by Bob Kornegay
Farm ponds are indelibly etched in modern American angling history. Countless fishermen have wet their first hook and caught their first fish from the confines of these diminutive rural waterways. What’s more, many anglers never outgrow their fondness for the mini “reservoirs.”
“Pond fishing is something we cut our angling teeth on and grow up doing,” said avid small-water fisherman George Harper. “Most of us also consider it just as much fun now. Most anglers, I think, have at least minimal access to one or more farm ponds within easy driving distance of home. Plus, a pond is easily fished, doesn’t require a lot of expense and if it’s well managed can rival some of the best big lakes in fishing quality.”
Farm ponds come in varying sizes, depths and shapes and can be grassy, woody, or totally devoid of cover. Nationwide, the most popularly stocked farm pond fish species are largemouth bass, bluegills and channel catfish. Redear sunfish (shellcrackers) are favored in some regions and black crappies, if very carefully managed, may do well in some ponds.
Harper’s favorite pond type is a multi-shaped 3- to 5-acre waterway with deep and shallow sections containing enough natural structure and vegetation to support a balanced population of bass and bluegills.
“Pond fishing isn’t unlike fishing on large reservoirs,” Harper said, “but there’s one distinct advantage. There’s less water, which means less time spent looking for fish and figuring out how to catch them.
“Take bass, for instance,” he continued. “Where are they? What do they want today? Do I throw spinnerbaits, worms, jerkbaits, or topwater stuff? In a pond I can fish the same areas multiple times during the same outing using different baits and presentations. This is often impossible on big water. The challenge isn’t the same, but when the ultimate goal is catching fish, a pond is a great option.
“I approach pond fishing for bass exactly as I do big-lake fishing — same lures, same techniques. The difference is in a pond I have time to try them all if I need to,” the angler concluded.
When fishing for bluegills or other panfish the approach is the same.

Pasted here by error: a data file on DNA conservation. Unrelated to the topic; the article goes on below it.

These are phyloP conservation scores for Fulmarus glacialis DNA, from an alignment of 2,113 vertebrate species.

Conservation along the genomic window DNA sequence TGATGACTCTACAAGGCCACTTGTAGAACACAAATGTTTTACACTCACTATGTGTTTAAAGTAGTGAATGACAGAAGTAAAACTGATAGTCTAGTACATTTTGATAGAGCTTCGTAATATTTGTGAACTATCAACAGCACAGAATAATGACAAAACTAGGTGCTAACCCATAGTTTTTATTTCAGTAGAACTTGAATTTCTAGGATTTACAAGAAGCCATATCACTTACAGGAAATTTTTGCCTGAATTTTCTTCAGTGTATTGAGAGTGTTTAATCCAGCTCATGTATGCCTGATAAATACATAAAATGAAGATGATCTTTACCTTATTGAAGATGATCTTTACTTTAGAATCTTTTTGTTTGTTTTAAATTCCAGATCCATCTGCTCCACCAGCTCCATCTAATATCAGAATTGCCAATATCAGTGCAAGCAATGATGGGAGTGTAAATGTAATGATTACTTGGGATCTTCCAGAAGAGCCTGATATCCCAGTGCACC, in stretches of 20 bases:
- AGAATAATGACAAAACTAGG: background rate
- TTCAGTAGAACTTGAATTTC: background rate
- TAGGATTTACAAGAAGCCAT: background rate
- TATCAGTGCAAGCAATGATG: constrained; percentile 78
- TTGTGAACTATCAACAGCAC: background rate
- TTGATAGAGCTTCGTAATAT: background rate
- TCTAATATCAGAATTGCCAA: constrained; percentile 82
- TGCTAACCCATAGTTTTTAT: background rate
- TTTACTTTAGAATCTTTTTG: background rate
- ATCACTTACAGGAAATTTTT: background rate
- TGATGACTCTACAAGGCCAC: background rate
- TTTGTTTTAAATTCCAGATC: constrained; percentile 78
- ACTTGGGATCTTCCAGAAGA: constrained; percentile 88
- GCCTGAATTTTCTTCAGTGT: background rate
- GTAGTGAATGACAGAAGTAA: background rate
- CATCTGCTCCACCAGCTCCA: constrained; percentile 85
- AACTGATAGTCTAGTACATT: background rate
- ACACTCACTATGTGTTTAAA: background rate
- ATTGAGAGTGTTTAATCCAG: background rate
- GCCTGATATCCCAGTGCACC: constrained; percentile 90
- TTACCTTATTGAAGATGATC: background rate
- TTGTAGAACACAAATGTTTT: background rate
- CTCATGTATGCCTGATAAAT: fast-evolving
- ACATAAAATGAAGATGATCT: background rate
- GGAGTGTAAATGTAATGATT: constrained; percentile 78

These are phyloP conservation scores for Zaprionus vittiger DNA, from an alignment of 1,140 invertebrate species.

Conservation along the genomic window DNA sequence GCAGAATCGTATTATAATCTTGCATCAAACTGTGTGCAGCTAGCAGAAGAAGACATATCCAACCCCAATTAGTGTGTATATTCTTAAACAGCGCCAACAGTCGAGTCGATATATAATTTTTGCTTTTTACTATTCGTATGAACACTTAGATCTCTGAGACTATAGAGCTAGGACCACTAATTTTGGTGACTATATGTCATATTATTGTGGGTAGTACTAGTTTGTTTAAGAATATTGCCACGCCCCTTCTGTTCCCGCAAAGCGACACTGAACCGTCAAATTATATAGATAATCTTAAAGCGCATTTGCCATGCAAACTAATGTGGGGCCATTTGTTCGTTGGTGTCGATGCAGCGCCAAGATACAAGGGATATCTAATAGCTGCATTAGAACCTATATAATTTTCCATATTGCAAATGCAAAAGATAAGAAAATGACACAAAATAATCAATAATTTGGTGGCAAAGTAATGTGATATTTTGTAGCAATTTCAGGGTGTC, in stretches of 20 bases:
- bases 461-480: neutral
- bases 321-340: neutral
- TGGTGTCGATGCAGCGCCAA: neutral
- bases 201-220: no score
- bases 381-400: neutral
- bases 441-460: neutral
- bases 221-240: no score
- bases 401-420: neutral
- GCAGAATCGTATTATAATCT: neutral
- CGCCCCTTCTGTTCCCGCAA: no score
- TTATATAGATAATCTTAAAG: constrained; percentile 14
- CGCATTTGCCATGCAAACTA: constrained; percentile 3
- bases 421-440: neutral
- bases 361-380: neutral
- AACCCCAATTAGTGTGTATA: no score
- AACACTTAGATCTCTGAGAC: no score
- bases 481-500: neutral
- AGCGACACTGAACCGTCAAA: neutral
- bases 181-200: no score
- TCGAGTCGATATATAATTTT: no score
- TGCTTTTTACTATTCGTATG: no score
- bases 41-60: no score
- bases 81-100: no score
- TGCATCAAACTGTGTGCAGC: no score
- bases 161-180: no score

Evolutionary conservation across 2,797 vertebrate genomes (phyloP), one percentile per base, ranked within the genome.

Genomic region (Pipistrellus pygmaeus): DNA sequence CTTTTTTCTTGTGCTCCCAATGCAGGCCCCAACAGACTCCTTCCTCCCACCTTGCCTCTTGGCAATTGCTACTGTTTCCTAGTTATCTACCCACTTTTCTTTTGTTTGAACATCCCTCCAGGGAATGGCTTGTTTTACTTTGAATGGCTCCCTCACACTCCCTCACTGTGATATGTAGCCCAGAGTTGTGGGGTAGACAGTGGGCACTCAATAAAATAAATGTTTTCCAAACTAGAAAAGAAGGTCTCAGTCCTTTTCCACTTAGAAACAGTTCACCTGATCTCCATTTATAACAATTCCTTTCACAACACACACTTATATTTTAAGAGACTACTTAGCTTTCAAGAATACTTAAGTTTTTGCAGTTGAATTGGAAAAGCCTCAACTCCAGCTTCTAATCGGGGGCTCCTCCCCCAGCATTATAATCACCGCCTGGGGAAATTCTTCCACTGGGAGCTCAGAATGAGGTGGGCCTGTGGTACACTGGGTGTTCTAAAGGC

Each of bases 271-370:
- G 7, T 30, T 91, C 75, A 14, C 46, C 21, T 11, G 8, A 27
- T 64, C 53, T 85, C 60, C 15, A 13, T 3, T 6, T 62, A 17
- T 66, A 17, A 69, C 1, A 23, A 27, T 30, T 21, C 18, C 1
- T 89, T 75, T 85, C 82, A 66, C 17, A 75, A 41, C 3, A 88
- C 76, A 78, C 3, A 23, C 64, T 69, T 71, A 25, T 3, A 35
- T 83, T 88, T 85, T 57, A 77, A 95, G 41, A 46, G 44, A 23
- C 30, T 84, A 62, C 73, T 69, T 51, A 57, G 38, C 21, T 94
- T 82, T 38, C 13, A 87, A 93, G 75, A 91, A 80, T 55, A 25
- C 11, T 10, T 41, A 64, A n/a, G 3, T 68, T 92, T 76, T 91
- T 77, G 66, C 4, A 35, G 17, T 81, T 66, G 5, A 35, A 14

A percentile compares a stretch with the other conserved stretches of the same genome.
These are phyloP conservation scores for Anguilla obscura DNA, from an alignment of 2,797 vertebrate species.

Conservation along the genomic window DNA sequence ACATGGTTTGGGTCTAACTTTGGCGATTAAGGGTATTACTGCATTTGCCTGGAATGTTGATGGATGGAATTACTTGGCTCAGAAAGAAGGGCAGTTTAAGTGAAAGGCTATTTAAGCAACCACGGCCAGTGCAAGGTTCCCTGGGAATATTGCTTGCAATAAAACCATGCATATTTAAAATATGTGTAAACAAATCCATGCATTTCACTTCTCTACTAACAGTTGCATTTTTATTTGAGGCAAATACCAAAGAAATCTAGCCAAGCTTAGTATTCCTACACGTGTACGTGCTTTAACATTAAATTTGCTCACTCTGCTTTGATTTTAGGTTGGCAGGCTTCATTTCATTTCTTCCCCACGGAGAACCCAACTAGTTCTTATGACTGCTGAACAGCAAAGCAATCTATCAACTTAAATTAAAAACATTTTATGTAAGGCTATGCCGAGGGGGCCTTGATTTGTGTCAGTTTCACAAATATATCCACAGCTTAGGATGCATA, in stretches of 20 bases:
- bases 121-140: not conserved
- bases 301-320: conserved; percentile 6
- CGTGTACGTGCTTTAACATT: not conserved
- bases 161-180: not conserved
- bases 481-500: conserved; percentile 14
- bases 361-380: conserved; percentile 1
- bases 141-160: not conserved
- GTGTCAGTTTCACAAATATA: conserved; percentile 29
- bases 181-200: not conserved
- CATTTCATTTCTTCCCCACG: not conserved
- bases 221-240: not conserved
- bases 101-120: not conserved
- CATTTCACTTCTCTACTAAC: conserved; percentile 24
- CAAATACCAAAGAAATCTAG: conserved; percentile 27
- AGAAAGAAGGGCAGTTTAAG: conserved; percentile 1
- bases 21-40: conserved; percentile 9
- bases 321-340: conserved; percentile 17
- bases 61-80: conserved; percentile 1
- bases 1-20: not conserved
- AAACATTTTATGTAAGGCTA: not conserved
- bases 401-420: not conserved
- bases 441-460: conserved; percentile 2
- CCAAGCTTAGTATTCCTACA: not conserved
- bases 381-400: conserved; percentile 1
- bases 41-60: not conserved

“In a pond you have the luxury of fishing until you find them,” Harper noted. “I like to keep moving and cast small spinners on ultralight tackle. If the bream are bedding I’ll switch to live bait (earthworms or crickets) fished beneath a small bobber. For crappies, I normally stick with artificials. A lot of pond owners prefer not to run the risk of having minnows or other live baitfish released into their ponds. If I’m catfishing I’ll anchor, up-size my tackle and fish earthworms or stinkbait on the bottom.”
For a fun fishing outing, take a cage of crickets, a few earthworms, a couple of bream poles or rods and the kid of your choice to a favorite pond.
“There’s no better way to introduce a child to fishing,” Harper said. “In spring and summer the bluegills and catfish are very cooperative and your young buddy is likely to get hooked on angling at an early age. I’ve never met a kid — and not too many grownups — who didn’t enjoy a feisty bluegill on light tackle or a hefty channel catfish that gobbles up his live bait off the bottom. And, again, on a pond a youngster gets to spend more time catching fish and less time looking for fish and getting bored.”
According to Harper, ponds are also good places to hone one’s fly-fishing skills.
“Even fly fishermen who wouldn’t know a mountain trout from a threadfin shad can fly fish in a pond,” he said. “All they need is a few popping bugs or bass flies. A 2-pound bass or hand-size bluegill caught on a fly rod is a ton of fun.”
Quarry and fishing method notwithstanding, pond fishing requires little save basic fishing tackle and the ability to get to one’s destination. No $50,000 bass rig is necessary and there is little need for more than one or two rods and reels. Johnboats and canoes are the “luxury” vehicles in a farm pond.
There are few dos and don’ts when it comes to pond fishing. The only hard-and-fast rule is plain common courtesy. If the pond you’re fishing doesn’t belong to you, respect the rights of its owner. Follow to the letter any rules and guidelines set forth and you’ll most likely be welcome and invited to return.
“And if you are granted permission to fish a pond,” Harper concluded, “appreciate your time spent there. Some of my fondest fishing memories are the ones I’ve made fishing in local farm ponds. I treasure them.”